Thursday, 16 October 2008

Transatlantic Destiny?

The current financial crisis gives rise to a lot of interesting thoughts. This might actually be part of the chances that come with each crisis.

Commentators and would-be augurs these days are heavily trying to predict where the economy will go in the next weeks and months. Some say that a huge recession is ahead of us. Others say that recession will only hit America and perhaps Britain but that Germany, for instance, might get away with stagnation. Others predict that the consumer market will benefit from the financial crisis because as we are approaching Christmas people will be more likely to spend a bit of money on nice things and gadgets rather than keeping all the money in the bank - these days...

Whatever, there are many who say that if the American economy is going down and facing a recession, European economy will collapse, as well. And both commentators and business people are so keen on taking up this argument that it almost looks like becoming a self-fulfilling prophecy.

Ok, globalisation has turned companies into globally integrated and interwoven enterprises. So if there is a recession in some part of the world auch a global enterprise will certainly be affected. And well, I really don't have the deep economic insights to give a qualified opinion. Yet, I wonder whether its really justified to draw the conclusion that every crisis in North America will materialise as a crisis in Europe - and across the world - as well. I wonder whether we are not about to talk ourselves into a crisis, into a recession, sort of under a fatalistic impulse. How strong are the economic dependencies between North America and Europe? Is Europe really destined to always get affected from what happens across the Atlantic?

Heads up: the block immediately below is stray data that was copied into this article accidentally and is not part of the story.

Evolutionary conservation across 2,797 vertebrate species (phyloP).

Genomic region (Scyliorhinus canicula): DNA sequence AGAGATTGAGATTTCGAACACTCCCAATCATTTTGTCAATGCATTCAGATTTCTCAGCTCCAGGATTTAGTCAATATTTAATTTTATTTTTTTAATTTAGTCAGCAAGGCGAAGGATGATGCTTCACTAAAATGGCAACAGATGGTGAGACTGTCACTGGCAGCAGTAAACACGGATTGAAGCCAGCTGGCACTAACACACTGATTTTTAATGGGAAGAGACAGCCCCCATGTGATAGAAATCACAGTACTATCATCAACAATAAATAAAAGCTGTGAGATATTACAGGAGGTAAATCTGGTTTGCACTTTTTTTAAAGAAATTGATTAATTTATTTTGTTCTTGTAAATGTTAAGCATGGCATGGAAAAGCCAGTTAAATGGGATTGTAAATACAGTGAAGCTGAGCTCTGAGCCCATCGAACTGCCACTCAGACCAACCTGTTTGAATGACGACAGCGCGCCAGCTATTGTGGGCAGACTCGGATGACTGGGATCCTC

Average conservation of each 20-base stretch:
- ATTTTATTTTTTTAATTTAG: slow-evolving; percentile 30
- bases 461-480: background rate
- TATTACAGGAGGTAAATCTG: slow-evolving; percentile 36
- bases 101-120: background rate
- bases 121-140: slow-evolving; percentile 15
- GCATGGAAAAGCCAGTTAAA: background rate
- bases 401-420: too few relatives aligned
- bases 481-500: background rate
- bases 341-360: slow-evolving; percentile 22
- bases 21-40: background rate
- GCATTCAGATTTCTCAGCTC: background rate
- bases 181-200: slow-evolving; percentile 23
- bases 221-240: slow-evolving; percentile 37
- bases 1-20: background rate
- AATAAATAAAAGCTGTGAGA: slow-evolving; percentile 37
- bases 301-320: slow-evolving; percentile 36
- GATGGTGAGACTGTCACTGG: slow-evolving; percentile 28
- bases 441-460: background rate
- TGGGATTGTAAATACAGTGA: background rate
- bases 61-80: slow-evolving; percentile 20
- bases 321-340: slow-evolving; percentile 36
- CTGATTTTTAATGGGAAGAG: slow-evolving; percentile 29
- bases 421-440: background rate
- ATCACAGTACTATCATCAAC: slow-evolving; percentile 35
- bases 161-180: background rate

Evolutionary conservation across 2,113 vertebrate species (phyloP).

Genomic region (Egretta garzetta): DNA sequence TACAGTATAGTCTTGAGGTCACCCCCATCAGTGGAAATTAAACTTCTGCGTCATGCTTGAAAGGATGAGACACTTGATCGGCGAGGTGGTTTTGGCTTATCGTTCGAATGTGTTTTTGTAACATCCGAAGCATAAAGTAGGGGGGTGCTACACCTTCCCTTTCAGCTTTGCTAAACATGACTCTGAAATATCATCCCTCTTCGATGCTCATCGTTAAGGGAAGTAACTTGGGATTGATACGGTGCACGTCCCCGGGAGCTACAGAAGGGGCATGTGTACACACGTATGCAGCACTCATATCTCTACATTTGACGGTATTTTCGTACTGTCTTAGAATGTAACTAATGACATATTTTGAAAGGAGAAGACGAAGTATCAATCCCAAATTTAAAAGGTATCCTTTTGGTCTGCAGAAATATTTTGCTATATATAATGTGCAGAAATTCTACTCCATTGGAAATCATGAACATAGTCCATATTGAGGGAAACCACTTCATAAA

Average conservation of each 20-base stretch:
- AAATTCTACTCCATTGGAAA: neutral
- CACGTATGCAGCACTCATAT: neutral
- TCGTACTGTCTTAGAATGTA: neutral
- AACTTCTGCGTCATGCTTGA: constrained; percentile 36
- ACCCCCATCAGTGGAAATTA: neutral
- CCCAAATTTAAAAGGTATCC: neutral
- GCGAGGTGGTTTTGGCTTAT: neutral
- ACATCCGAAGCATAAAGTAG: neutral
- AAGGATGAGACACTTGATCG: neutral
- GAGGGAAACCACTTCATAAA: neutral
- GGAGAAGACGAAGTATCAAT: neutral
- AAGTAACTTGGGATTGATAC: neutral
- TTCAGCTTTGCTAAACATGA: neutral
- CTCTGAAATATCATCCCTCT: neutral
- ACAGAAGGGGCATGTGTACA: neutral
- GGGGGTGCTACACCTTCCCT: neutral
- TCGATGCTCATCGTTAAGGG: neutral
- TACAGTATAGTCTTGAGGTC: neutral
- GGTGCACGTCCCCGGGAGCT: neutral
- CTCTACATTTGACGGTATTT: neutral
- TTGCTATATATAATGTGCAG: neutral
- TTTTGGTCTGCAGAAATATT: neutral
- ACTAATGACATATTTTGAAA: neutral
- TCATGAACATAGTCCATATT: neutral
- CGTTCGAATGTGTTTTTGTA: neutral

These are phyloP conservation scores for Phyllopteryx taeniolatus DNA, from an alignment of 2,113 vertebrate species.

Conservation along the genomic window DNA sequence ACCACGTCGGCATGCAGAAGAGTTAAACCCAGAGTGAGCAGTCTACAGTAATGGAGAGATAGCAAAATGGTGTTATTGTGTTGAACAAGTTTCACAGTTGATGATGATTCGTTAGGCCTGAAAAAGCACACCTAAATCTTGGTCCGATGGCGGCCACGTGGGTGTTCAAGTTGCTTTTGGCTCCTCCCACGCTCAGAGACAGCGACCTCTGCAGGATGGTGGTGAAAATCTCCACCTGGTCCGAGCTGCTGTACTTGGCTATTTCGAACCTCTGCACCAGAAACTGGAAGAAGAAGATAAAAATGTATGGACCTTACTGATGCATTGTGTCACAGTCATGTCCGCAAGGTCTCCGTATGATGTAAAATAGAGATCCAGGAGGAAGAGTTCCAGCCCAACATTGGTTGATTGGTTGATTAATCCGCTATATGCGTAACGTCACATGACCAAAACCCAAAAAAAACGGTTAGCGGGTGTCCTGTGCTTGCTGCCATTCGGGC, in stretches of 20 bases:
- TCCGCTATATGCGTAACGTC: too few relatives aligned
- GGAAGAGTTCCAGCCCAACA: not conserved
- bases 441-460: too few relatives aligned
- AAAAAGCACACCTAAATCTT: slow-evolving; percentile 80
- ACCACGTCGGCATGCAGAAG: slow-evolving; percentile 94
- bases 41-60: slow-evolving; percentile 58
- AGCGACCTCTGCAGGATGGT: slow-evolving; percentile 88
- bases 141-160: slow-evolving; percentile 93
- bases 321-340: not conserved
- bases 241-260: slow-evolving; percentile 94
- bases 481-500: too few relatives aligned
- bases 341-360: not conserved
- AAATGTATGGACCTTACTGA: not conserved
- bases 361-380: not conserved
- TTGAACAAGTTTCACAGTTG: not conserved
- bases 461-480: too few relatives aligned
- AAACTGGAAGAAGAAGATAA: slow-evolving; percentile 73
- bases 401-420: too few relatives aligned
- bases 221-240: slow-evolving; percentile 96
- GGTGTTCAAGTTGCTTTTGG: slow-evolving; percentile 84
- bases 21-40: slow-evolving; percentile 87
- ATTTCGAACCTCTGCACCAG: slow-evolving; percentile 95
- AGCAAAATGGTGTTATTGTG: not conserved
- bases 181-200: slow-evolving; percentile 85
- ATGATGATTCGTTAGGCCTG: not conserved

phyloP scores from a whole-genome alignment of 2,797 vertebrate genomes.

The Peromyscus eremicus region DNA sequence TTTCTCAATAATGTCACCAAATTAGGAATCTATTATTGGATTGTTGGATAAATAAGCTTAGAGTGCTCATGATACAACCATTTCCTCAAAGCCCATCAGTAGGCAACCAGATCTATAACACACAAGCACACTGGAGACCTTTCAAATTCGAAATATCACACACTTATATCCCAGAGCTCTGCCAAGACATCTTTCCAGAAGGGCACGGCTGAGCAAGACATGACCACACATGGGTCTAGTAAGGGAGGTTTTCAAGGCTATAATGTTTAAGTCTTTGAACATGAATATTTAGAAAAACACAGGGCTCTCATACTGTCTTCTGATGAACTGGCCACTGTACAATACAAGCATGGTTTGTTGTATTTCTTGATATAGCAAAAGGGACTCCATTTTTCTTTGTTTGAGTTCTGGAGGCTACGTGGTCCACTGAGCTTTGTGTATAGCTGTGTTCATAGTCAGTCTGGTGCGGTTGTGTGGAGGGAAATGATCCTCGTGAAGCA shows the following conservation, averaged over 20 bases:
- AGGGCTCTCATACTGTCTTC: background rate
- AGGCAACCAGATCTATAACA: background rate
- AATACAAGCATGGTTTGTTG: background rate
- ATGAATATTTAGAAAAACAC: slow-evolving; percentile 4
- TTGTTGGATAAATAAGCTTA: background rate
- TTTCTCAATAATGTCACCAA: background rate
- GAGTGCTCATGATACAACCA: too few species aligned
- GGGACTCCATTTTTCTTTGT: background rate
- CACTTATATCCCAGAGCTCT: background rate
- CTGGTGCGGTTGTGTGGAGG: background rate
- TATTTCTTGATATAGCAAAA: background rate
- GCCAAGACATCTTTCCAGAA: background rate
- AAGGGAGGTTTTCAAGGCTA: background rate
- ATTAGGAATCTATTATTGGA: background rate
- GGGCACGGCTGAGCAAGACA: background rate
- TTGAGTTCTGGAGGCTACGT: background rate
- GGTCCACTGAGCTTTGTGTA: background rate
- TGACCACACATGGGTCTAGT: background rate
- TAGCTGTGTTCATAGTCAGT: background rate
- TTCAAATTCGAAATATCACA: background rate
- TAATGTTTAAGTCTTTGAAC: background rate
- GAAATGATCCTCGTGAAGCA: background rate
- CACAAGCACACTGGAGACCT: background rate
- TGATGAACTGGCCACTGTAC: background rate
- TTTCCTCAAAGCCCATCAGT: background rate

In other words, I wonder how strong is the influence of negative, fatalistic thinking on what eventually is going to happen. Could we manage better with another mind set?

As I was saying above, I certainly lack to expertise to give a proper, economically and scientifically founded response. However, fatalism, I believe, is never a good companion anyway. Whatever the situation is all that people can do in such times is try their best to overcome the problems and get going again. Stay focussed.

And we should find a way to overcome any transatlantic destiny. Both North America and Europe are two very strong economies. They are interwoven and interconnected, but they still can exist on their own and have their own strengths. A well-working global economy, in my view, should aim at developing (or, perhaps, *only* strengthening) structures which enable one regional economy to "help" the other in times of crisis. I believe that globalisation has the potential to make this possible. Yet, again, it's not globalisation as such but globalisation done in the right way.

Call me a dreamer but I strongly wish that this will be one chance stemming from the current crisis to think about better ways to leverage a global balance of strengths - economical, scientific, societal, etc. - for the benefit of the people and for more economic stability and less vulnarability on a global scale.

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